There have been many attempts to define the generation of students who emerged with the Web and new digital technologies in the early 1990s. The term "digital native" refers to the generation born after 1980, which has grown up in a world where digital technologies and the internet are a normal part of everyday life. Young people belonging to this generation are therefore supposed to be "native" to the digital lifestyle, always connected to the internet and comfortable with a range of cutting-edge technologies.
Deconstructing Digital Natives offers the most balanced, research-based view of this group to date. Existing studies of digital natives lack application to specific disciplines or conditions, ignoring the differences of educational fields and gender. How, and how much, are learners changing in the digital age? How can a more pluralistic understanding of these learners be developed? Contributors to this volume produce an international overview of developments in digital literacy among today’s young learners, offering innovative ways to steer a productive path between traditional narratives that offer only complete acceptance or total dismissal of digital natives.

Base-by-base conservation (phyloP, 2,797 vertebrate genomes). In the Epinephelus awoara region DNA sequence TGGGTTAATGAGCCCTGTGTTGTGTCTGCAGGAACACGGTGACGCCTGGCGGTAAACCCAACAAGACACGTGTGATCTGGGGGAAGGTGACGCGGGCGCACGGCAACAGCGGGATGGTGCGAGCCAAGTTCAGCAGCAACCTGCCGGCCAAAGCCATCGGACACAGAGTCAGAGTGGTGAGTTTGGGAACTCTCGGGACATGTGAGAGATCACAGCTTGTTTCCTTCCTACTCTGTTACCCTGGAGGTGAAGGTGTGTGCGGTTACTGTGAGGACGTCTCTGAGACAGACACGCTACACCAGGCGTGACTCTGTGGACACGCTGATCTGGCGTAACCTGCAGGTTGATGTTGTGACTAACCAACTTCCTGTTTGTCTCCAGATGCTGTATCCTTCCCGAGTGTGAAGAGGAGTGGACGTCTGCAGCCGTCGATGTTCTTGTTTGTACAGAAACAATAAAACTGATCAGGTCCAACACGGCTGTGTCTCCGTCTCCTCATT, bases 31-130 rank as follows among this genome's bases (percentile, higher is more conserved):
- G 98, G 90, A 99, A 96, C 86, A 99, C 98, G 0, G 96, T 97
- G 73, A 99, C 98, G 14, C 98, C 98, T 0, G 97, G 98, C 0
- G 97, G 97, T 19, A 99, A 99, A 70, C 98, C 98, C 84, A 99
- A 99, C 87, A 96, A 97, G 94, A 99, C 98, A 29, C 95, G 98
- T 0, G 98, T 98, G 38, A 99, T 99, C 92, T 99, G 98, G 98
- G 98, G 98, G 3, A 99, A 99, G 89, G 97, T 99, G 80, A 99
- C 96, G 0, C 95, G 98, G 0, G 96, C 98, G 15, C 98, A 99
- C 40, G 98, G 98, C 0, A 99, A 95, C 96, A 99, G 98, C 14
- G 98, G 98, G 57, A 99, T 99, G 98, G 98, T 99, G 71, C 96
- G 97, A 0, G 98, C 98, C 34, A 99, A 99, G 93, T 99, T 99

"Overall, Deconstructing Digital Natives is a very worthwhile book, which successfully brings a thoughtful, international perspective to the rather infamous topic of digital natives research. While readers may occasionally find portions of Part II a bit disparate or dry, the final collection is both strong and entertaining to read."
Foreword, David Buckingham, University of London, UK
1. Technology, Education and the Discourse of the Digital Native: Between Evangelists and Dissenters, Michael Thomas, University of Central Lancashire, UK
I. Reflecting on the Myth
2. Digital Wisdom and Homo Sapiens Digital: From Digital Immigrants and Digital Natives to the Digitally Wise, Marc Prensky, Educational Consultant, USA
3. Students, the Net Generation and Digital Natives: Accounting for Educational Change, Chris Jones, The Open University, UK
4. Disempowering by Assumption: Digital Natives and EU Civic Web Project, Shakuntala Banaji, London School of Economics, UK
5. Japanese Youth and Mobile Media, Toshie Takahashi, Harvard University, USA, Rikkyo University, Japan
6. Analysing Students’ Multimodal Texts: The Product and the Process, Mike Levy, The University of Queensland, Australia & Rowan Michael, Griffith University, Australia
7. Citizens Navigating in Literate Worlds: The Case of Digital Literacy, Ola Erstad, University of Oslo, Norway
8. Beyond Google and the "Satisficing" Searching of Digital Natives, Gregor E. Kennedy & Terry S. Judd, University of Melbourne, Australia
9. Actual and Perceived Online Participation among Young people in Sweden, Sheila Zimic & Rolf Dalin, Mid Sweden University, Sweden
10. Young Children, Digital Technology and Interaction with Text, Rachael Levy, University of Sheffield, UK
III. Beyond Digital Natives
11. Intellectual Field or Faith-based Religion: Moving on From the Idea of "Digital Natives," Sue Bennett, University of Wollongong, Australia & Karl Maton, University of Sydney, Australia
12. Reclaiming an Awkward Term: What We Might Learn from "Digital Natives," John Palfrey & Urs Gasser, Harvard University, USA